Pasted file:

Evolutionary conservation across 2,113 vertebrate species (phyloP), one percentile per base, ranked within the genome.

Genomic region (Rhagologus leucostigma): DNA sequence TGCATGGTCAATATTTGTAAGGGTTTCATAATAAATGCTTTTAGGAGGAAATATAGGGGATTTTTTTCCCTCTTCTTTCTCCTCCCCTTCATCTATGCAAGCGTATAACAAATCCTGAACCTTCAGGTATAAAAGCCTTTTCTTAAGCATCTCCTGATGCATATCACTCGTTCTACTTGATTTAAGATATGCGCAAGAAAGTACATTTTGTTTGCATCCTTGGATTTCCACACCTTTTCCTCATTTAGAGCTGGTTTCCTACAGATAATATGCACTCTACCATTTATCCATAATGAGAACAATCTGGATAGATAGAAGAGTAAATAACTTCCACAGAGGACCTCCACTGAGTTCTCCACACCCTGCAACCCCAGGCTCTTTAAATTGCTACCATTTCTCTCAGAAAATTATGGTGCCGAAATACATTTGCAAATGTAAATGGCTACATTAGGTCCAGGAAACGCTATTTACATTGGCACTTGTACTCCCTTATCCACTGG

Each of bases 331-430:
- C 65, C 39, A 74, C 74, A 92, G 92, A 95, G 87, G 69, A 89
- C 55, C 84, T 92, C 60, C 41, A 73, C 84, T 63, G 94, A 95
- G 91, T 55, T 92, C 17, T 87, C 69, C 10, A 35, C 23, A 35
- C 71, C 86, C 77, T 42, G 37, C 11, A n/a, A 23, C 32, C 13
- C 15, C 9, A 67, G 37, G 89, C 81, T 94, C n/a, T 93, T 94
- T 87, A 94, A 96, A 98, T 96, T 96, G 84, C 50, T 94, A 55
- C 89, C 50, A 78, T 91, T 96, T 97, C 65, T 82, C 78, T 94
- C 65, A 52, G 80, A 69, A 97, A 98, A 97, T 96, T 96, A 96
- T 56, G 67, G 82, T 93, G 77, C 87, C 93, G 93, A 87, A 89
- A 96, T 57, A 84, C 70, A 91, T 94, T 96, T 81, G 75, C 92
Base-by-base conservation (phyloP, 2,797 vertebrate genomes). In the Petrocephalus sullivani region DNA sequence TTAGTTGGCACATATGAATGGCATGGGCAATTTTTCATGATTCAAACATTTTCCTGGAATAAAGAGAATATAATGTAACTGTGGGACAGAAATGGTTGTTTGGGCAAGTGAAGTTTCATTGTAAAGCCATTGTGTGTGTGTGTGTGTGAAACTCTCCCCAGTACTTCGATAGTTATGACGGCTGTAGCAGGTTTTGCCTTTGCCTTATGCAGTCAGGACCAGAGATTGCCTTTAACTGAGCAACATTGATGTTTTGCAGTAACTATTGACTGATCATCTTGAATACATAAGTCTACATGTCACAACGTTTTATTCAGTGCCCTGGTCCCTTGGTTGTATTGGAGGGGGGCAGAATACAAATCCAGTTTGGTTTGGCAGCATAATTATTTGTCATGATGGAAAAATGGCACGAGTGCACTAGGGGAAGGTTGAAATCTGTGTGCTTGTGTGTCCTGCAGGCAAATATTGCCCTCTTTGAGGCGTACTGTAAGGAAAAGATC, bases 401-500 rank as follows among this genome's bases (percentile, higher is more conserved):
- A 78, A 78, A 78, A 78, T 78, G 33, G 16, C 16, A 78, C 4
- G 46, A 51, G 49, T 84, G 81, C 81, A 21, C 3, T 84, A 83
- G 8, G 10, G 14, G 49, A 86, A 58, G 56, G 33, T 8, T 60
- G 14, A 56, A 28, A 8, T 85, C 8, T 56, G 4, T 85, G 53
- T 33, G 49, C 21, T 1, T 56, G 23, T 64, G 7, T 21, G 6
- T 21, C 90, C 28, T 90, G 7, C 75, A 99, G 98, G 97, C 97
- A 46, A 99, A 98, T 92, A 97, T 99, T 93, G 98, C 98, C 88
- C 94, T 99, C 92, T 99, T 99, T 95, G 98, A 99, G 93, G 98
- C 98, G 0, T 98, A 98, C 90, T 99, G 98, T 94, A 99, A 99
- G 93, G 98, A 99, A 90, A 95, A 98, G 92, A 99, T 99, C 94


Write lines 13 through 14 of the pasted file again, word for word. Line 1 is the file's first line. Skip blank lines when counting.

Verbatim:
- A 96, T 57, A 84, C 70, A 91, T 94, T 96, T 81, G 75, C 92
Base-by-base conservation (phyloP, 2,797 vertebrate genomes). In the Petrocephalus sullivani region DNA sequence TTAGTTGGCACATATGAATGGCATGGGCAATTTTTCATGATTCAAACATTTTCCTGGAATAAAGAGAATATAATGTAACTGTGGGACAGAAATGGTTGTTTGGGCAAGTGAAGTTTCATTGTAAAGCCATTGTGTGTGTGTGTGTGTGAAACTCTCCCCAGTACTTCGATAGTTATGACGGCTGTAGCAGGTTTTGCCTTTGCCTTATGCAGTCAGGACCAGAGATTGCCTTTAACTGAGCAACATTGATGTTTTGCAGTAACTATTGACTGATCATCTTGAATACATAAGTCTACATGTCACAACGTTTTATTCAGTGCCCTGGTCCCTTGGTTGTATTGGAGGGGGGCAGAATACAAATCCAGTTTGGTTTGGCAGCATAATTATTTGTCATGATGGAAAAATGGCACGAGTGCACTAGGGGAAGGTTGAAATCTGTGTGCTTGTGTGTCCTGCAGGCAAATATTGCCCTCTTTGAGGCGTACTGTAAGGAAAAGATC, bases 401-500 rank as follows among this genome's bases (percentile, higher is more conserved):